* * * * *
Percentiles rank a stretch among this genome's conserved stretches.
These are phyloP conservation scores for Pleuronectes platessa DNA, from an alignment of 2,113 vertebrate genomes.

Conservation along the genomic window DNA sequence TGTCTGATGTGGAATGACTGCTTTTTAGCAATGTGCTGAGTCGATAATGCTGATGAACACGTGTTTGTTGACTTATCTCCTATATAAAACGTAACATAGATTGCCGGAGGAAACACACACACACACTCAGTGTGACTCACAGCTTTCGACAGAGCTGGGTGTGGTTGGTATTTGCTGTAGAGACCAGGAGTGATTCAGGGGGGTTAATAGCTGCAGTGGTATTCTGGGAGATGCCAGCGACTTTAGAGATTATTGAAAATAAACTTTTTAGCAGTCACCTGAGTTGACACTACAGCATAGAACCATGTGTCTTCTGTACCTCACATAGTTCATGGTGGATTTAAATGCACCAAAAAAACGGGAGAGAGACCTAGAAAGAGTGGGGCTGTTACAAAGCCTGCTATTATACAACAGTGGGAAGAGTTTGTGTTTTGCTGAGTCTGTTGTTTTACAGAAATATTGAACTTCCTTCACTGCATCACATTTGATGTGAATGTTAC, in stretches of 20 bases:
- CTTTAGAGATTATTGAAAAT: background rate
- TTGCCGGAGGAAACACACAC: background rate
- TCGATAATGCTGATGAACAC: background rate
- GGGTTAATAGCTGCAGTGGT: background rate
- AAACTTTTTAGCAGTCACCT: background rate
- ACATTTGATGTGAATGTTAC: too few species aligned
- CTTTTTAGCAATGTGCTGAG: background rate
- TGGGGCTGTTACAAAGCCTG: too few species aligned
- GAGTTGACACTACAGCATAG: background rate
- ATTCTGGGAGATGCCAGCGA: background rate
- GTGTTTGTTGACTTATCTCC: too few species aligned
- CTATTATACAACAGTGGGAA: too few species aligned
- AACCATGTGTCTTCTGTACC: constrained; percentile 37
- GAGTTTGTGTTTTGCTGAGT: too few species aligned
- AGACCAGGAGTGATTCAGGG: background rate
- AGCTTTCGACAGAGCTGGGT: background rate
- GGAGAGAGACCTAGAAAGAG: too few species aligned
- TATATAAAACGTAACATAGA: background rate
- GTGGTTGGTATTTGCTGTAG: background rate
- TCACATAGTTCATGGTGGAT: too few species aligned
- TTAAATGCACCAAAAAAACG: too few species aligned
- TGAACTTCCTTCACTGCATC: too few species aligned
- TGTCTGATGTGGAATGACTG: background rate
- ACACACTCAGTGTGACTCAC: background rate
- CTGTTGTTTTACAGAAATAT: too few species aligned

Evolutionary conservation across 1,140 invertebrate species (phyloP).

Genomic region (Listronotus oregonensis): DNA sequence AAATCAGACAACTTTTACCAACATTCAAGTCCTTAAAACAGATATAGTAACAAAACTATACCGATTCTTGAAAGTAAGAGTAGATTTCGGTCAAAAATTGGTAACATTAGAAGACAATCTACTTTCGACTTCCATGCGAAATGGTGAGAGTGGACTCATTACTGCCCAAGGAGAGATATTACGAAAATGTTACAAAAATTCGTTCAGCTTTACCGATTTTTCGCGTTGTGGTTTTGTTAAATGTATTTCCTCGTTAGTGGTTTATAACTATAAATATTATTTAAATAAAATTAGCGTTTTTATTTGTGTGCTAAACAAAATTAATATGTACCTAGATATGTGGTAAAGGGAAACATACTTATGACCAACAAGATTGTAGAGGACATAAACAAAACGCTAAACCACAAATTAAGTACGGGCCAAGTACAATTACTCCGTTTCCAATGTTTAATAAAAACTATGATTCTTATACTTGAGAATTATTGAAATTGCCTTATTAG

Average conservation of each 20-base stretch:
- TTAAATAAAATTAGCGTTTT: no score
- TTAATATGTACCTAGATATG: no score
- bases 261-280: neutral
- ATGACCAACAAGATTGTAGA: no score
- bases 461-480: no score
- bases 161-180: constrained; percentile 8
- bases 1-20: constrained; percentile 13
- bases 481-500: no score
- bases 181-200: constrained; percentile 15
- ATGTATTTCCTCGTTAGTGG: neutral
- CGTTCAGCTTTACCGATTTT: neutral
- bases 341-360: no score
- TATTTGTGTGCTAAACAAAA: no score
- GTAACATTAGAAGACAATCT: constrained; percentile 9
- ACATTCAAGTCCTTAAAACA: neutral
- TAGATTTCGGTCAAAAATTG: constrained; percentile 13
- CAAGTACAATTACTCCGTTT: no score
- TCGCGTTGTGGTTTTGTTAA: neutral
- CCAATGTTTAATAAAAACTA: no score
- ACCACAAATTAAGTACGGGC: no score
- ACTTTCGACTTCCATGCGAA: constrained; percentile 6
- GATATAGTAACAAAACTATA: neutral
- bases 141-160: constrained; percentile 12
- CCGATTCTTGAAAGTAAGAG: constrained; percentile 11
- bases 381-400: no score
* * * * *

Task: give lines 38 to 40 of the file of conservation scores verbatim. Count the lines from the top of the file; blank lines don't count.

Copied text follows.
- bases 1-20: constrained; percentile 13
- bases 481-500: no score
- bases 181-200: constrained; percentile 15